Top | Nathan Krishnamurthy
(recipe, Nathan Krishnamurthy)
Elote is a simple and delicious street food from Mexico. Cooked corn on the cob is smeared with mayonaise and sprinkled with seasonings and cojita cheese. Sour cream makes a tangy addition to the classic, but don't hesitate to add your favorite seasonings, spices, or hot sauce. Impale the cob with a stick, and it's ready to eat.
- 1 egg yolk, at room temperature
- 2 tsp. Dijon mustard
- 1 tsp. lemon juice
- ¾ cup vegetable oil
- Salt and pepper, to taste
- 4 ears of corn
- 4 wooden skewers
- ¾ cup mayonnaise
- ¼ cup sour cream
- 1 cup finely grated cotija or Parmesan cheese
- Chili powder
- Lime wedges
- Make the mayonnaise: Whisk together the egg yolk, mustard, and lemon juice. Whisk briskly, adding the oil drop by drop, gradually forming an emulsion. As the sauce comes together, oil can be added in a slow stream with continuous whisking. Season to taste.
- Make the corn: Grill or roast the corn, husks on, for 15 to 30 minutes, until the husks have browned. (If you're grilling, soak the corn so the husks won't catch on fire.) Shuck and skewer.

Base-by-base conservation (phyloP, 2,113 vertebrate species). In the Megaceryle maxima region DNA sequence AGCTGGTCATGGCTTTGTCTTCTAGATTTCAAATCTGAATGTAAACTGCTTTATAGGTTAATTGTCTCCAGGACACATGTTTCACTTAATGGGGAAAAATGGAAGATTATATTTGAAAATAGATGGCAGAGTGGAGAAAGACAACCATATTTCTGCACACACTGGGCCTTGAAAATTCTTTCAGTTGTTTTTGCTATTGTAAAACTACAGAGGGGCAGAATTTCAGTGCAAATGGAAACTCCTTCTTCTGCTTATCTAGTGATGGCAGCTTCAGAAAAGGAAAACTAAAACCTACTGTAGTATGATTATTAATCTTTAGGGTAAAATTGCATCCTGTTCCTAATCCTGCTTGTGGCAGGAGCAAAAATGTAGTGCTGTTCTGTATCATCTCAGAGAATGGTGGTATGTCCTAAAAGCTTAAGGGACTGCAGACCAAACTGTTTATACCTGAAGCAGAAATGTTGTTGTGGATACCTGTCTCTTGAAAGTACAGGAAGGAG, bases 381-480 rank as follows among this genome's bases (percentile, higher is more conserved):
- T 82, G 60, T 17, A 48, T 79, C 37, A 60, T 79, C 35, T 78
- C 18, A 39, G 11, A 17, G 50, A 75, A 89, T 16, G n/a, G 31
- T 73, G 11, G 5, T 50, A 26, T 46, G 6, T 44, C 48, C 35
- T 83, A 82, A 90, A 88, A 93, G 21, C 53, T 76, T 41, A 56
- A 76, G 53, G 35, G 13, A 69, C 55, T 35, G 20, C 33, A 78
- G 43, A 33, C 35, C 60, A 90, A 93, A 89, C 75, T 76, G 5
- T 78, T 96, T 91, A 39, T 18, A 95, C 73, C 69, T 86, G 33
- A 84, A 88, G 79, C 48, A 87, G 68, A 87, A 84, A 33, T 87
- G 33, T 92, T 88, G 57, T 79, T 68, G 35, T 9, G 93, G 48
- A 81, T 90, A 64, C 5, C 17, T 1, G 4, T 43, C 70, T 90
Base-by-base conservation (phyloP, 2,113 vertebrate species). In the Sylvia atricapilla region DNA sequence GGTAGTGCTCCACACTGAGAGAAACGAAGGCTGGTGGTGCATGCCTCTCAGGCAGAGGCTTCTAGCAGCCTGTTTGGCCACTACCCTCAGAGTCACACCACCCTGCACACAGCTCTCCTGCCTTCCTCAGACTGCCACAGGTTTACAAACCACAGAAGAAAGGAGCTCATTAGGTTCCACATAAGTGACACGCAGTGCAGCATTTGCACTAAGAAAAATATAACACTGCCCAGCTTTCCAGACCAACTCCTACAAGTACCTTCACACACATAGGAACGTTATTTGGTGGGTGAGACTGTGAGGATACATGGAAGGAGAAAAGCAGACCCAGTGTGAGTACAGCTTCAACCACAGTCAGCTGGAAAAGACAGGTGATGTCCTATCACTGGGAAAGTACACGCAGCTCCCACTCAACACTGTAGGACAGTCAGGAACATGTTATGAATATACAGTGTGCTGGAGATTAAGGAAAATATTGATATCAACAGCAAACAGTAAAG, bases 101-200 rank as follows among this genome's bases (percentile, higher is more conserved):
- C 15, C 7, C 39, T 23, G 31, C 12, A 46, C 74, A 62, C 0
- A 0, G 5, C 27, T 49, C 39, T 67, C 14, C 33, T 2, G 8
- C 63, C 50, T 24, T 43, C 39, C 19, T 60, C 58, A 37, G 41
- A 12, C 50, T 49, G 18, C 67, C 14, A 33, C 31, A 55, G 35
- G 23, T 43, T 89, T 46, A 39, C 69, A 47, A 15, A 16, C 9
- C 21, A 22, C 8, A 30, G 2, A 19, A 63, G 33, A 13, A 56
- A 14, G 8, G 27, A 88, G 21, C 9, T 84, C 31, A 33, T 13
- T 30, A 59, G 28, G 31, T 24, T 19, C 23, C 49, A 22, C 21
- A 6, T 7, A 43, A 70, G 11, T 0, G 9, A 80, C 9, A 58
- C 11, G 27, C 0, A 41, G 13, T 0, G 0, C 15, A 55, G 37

- Assemble the elote: Combine the mayonnaise and sour cream, and slather each ear with a dollop of the mixture. Roll each ear in the grated cheese until thoroughly coated. Sprinkle with the chili powder, cumin, and salt to taste. Serve with the lime wedges.
You can buy jarred mayonnaise, of course, but you should make it yourself if you can; the ingredients are already in your kitchen, and the results are worth it. Remember, however, that raw eggs carry a slight risk of salmonella and other food-borne illness. Fresh, non-industrial eggs are generally safe, but if you are sick, pregnant, or susceptible to food-borne illness, or if raw eggs just scare you, use pasteurized eggs instead.